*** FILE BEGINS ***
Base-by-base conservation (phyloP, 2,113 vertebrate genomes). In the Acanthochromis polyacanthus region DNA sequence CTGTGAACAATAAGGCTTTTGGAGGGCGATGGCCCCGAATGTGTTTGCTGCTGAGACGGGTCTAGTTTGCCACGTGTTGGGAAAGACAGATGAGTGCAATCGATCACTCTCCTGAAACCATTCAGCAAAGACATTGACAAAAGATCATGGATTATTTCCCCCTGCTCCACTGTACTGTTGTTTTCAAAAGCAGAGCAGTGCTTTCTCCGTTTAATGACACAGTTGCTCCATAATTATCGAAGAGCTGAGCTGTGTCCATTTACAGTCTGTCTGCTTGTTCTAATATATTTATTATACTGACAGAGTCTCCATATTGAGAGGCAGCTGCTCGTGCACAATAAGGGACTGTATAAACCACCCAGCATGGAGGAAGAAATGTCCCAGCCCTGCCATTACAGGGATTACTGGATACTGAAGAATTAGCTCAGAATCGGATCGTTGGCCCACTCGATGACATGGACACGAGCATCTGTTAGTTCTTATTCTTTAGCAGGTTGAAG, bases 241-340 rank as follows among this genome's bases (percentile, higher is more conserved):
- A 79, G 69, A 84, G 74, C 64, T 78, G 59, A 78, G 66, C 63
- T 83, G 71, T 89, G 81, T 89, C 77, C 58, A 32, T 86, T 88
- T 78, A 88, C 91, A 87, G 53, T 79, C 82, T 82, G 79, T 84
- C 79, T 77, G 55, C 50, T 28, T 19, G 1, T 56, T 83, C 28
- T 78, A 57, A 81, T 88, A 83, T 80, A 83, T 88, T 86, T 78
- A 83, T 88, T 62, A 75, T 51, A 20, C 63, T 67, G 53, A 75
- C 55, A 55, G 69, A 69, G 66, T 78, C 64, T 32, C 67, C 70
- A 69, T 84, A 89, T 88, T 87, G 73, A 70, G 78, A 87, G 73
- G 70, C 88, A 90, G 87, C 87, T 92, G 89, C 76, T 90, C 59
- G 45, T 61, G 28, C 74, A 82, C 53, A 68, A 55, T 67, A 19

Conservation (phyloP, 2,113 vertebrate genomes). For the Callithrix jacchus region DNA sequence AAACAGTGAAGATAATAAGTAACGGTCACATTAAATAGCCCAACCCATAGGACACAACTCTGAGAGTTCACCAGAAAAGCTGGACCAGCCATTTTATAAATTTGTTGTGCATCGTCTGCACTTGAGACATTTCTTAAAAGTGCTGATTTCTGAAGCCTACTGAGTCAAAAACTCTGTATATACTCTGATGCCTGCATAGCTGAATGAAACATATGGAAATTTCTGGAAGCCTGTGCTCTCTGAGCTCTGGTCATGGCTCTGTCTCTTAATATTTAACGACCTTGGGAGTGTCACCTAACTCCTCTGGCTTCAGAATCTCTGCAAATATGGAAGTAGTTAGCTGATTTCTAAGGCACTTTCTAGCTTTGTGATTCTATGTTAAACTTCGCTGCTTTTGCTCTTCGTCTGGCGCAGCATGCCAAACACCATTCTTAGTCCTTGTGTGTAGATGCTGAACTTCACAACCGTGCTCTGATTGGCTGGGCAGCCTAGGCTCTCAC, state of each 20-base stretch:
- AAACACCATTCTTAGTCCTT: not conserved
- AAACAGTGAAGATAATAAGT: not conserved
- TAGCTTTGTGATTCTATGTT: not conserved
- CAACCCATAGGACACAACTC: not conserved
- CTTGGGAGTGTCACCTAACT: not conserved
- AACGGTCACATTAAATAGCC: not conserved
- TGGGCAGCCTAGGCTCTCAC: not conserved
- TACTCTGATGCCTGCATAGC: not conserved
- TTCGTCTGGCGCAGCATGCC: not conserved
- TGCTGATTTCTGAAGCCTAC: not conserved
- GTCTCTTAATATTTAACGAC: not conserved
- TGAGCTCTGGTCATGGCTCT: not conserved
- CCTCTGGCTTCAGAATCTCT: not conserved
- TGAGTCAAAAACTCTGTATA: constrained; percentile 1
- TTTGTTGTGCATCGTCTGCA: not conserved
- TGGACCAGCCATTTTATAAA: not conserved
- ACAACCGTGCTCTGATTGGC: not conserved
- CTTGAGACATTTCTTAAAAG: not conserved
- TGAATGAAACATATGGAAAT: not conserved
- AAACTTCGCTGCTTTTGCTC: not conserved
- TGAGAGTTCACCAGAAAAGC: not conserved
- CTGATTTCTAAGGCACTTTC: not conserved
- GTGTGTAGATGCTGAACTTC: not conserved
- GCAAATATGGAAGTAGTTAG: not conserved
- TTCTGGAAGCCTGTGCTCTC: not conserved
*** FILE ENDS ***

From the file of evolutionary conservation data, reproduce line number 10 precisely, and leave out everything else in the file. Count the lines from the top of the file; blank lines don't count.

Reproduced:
- G 70, C 88, A 90, G 87, C 87, T 92, G 89, C 76, T 90, C 59